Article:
Search for teachers intensifies at Killeen ISD in the wake of holiday resignations, retirements

Published: Dec. 28, 2021 at 6:29 PM CST
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KILLEEN, Texas (KWTX) - The Killeen Independent School District is intensifying it’s search for new educators in the wake of the resignation or retirement of dozens of employees before the Christmas break.

More than 70 school district employees, including nearly 60 teachers, resigned or retired, the district said.

While staff departures before the holiday break are not uncommon, a member of the Killeen Educators Association said burnout is to blame for some of the sudden resignations.

“What we see with this mass teacher exodus is teachers realizing that we have to prioritize ourselves and that we have to demand the respect that we have more than earned,” said Jennifer Lee, a KISD teacher and member of the union representing teachers.

The burnout intensified as COVID continued to change the landscape of education.

“I will say that the pandemic and the impact, the long-lasting impact of COVID and just that wearing down of our bodies has encouraged a lot more people to retire,” said Lee.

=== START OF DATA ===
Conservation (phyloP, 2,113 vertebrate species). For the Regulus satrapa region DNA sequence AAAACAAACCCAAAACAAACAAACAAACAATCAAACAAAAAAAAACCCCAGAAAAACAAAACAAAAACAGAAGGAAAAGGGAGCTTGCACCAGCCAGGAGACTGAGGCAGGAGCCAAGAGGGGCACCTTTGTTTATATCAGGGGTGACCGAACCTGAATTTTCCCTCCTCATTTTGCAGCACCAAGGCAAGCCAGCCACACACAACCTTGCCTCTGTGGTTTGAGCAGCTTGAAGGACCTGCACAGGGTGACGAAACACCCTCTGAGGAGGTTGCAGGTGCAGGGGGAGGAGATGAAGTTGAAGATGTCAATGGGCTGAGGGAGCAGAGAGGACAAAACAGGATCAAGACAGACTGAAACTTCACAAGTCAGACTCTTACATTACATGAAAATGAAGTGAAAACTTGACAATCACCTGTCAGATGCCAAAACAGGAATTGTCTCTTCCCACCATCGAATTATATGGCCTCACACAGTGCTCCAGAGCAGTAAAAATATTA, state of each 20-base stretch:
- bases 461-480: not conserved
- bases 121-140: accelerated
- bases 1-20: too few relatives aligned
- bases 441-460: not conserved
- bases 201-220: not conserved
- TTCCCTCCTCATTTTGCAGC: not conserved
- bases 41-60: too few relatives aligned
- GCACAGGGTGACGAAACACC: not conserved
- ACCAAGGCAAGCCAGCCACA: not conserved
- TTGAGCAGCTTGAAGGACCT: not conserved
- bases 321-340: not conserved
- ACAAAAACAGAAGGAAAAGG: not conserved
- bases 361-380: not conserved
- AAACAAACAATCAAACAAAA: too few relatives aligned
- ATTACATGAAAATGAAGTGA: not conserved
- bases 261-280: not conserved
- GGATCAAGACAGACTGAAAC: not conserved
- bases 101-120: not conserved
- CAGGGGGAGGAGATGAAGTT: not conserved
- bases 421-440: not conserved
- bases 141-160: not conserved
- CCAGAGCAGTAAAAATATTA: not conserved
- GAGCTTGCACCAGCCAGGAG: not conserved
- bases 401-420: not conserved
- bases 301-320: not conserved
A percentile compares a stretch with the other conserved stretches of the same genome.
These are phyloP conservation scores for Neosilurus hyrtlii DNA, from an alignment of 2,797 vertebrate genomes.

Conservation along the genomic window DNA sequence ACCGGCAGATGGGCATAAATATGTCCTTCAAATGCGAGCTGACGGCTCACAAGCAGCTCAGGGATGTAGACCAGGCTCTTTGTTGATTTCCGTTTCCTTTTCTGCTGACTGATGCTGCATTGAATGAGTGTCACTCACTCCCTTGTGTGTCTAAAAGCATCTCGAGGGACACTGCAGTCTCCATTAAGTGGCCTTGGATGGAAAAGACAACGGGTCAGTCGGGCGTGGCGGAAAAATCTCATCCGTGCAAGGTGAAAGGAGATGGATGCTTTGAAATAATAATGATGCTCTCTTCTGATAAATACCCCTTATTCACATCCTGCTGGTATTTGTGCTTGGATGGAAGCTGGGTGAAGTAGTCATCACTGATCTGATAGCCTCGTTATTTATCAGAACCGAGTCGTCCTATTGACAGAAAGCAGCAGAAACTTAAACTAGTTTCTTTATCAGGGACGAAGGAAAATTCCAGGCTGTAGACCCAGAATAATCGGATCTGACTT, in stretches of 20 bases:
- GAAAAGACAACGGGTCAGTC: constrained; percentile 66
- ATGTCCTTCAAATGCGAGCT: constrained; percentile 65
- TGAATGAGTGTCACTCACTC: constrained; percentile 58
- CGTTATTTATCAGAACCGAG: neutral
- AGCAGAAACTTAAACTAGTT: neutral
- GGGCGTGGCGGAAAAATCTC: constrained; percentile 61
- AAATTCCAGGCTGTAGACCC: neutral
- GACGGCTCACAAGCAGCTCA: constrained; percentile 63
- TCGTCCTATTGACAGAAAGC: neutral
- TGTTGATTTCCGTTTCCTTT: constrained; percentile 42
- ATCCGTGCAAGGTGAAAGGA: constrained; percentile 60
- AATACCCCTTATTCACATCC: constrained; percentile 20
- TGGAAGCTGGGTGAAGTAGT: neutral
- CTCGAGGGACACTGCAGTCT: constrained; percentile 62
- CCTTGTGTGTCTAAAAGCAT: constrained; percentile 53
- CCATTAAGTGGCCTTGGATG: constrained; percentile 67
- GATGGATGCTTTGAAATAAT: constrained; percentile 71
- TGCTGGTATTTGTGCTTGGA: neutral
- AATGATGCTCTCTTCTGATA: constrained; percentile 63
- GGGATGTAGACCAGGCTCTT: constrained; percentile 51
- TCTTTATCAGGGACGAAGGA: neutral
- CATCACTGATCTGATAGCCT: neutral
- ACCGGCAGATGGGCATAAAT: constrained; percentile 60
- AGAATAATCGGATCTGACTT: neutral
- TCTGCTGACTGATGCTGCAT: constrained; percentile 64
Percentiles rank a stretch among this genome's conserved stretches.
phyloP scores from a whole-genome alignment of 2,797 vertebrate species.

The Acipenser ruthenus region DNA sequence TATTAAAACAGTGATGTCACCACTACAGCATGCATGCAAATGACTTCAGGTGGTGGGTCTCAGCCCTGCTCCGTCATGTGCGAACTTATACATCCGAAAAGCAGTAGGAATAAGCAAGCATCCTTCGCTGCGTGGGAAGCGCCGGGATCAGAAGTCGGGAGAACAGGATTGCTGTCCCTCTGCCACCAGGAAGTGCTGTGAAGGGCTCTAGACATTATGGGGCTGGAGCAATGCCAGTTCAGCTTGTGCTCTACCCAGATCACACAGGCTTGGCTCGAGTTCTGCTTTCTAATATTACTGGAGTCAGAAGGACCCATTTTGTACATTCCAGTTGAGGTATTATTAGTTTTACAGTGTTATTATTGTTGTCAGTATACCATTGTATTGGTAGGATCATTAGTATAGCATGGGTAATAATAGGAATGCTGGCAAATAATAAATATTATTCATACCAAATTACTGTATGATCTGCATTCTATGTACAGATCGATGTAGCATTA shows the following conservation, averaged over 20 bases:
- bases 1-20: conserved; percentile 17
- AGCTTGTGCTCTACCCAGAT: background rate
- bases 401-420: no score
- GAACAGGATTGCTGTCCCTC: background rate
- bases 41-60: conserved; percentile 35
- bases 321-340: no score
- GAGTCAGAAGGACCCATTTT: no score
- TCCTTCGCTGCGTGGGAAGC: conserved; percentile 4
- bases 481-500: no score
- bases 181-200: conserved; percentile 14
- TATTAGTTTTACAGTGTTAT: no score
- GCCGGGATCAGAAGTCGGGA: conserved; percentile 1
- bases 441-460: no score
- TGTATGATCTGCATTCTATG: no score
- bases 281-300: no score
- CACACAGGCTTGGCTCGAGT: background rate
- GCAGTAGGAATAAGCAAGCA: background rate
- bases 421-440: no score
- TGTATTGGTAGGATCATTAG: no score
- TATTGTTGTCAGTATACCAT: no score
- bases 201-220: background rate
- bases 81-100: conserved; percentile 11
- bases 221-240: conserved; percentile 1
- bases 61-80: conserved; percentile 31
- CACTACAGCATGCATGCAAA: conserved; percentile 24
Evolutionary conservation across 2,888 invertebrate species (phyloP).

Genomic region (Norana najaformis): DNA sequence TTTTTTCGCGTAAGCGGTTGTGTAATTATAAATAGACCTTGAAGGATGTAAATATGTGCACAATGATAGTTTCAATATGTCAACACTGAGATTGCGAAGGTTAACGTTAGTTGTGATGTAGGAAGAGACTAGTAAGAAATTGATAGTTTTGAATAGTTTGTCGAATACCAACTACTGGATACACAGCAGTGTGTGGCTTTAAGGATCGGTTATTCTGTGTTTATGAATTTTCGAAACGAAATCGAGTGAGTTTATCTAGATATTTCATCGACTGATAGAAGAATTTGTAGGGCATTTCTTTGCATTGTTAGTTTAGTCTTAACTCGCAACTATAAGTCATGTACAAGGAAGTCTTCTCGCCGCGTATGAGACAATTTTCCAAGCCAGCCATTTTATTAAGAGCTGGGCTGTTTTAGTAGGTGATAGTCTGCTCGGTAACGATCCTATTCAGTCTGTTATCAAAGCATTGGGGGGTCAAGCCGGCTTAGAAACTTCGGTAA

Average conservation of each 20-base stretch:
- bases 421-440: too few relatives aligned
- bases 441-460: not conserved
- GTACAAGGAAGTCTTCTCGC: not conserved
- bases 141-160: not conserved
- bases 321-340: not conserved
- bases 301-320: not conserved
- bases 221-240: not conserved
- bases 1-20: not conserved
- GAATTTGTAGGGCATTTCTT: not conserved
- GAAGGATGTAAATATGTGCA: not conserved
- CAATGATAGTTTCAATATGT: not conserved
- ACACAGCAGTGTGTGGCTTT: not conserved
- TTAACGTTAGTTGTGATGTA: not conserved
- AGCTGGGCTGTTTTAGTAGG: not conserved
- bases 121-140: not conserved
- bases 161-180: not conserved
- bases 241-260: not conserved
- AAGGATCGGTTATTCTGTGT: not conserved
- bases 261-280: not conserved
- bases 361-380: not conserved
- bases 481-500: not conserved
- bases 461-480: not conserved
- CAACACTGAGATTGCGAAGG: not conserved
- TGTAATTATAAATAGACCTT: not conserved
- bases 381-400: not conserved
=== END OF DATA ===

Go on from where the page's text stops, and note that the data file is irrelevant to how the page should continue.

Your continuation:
Now, that is putting more of a strain on a district already short a lot of teachers.

Before the summer, the district was looking to fill 400 positions. Earlier in the semester, that figure went down to the 200s.

“We do want to make sure people know that we’re hiring and that these are the exact reasons,” said Taina Maya, chief communication and marketing officer for KISD.

“We typically hire 600 teachers every summer and this continues to show there is a need for teachers in Central Texas, primarily in Killeen ISD,” Maya said.

Even with incentive programs, there is still difficulty finding teachers.

“It’s become so incredibly difficult to teach, it has become so incredibly difficult just to be an educator, make a living wage and continue that life,” said Lee.

The district is trying to work to accommodate current staff.

“KISD is focused on not adding a single other item to a teacher’s list of things to do, so that we don’t continue to burn them out or draw them away from the classroom any more than they already are,” said Maya.

The hope is more job and career fairs will help alleviate some of its issues.

“Some of my former students who just graduated, they graduated in December and they’re going to apply for their first teaching positions,” said Lee. “So they’ve seen what was behind the curtain and they still want to do it.”

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